CHARLES WILLARD HAMLIN
Charles W. Hamlin was born on the Hamlin farm in East Floyd, near Holland Patent, son of Joseph S. and Delia Willard Hamlin, the first of eleven children. After attending Whitetown Seminary, he graduated from the State Normal School at Albany and taught school for one term at Remsen. But he soon decided that medicine was more to his liking and he studied with Dr. D.A. Crane and Dr. Norton Wolcott at Holland Patent.
After running into a former school friend who had enlisted in the army, Charles signed up with the 57th N.Y. Infantry and was soon promoted to hospital steward.
After the war he finished his medical studies at Bellevue Hospital Medical College in New York City. He first practiced at Oriskany Falls, but moved to Middleville in 1870 to assume the practice of his father-in-law, Dr. Alfred E. Varney.
The union of Charles and Dora A. Varney was a union of cousins. The family story began in the Town of Fairfield on the Platform Road when Col. Charles Willard (1785-1862) and his wife, Mehile Bullard moved from Connecticut to Fairfield in the early days of the town's history. They had four sons and three daughters. The first daughter, Ann Maria (1811-1889), married Dr. Alfred E. Varney (1807-1870) of Middleville. Their daughter was Dora A. Varney (1845- ). The second Willard girl was Delia (1817- ) and she married Joseph Hamlin of Floyd and they became the parents of Charles W. Hamlin. The third Willard girl was Mary Louisa (1823-1894) who married Dr. Daniel M. Holt of Newport.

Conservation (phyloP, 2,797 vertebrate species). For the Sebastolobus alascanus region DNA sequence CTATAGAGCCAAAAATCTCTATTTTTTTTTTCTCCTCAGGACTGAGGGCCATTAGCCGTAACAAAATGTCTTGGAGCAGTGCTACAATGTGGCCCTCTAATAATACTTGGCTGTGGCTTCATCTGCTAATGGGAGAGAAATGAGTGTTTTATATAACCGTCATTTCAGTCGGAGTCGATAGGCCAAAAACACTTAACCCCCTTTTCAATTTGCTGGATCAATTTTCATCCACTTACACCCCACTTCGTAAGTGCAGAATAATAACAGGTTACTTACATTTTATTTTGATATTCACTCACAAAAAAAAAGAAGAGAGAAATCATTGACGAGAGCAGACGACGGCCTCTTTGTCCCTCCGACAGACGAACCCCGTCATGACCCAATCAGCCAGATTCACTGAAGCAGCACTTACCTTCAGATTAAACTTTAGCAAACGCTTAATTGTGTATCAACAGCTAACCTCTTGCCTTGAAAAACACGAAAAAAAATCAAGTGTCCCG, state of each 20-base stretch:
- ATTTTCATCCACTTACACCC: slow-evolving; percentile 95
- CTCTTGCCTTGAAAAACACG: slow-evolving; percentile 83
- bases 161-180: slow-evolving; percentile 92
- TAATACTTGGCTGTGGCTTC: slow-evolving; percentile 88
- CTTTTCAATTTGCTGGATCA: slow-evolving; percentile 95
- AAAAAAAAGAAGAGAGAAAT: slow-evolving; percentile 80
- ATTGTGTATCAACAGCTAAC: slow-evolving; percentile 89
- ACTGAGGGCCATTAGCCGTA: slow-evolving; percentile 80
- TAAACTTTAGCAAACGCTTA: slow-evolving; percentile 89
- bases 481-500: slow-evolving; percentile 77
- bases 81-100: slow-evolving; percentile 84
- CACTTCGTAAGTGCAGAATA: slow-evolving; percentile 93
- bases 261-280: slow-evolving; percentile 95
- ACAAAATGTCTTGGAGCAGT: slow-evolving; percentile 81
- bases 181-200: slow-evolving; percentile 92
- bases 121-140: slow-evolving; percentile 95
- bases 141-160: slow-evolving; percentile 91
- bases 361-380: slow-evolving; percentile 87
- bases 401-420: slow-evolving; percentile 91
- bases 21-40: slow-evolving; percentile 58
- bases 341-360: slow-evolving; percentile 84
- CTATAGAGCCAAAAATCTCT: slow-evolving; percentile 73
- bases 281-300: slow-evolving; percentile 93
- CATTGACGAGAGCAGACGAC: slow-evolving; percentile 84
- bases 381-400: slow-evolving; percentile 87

During the war, Dr. Holt visited his nephew Charles as frequently as possible. Continuing the family involvement with the medical profession, Charles and Dora produced a son and daughter. The son was Dr. Varney B. Hamlin of Clinton.
Charles Willard Hamlin owned much property in Middleville, from the Maltanner Creek past Cobble Hill on North Main St. and what is now the playgorund on Park Ave. Quoting from his obituary, "He never spared himself or his horses in attending to the interests of his patients." He served as coroner, justice of the peace, encouraged the incorporation of the village, and promoted the waterworks project, serving as the president of the Board of Water Commissioners.par
The death of daughter Anna Willard Hamlin in April 1897 was very distressing to the Hamlins. They went abroad where Charles injured a toe that had been troublesome since his army days. The injury did not respond to treatment and they returned home. Dr. Hamlin died of gangrene and it was said that he had lost all interest in life when his daughter died.From: the book "This Green and Pleasant Land, Fairfield New York," by Jane Dieffenbacher.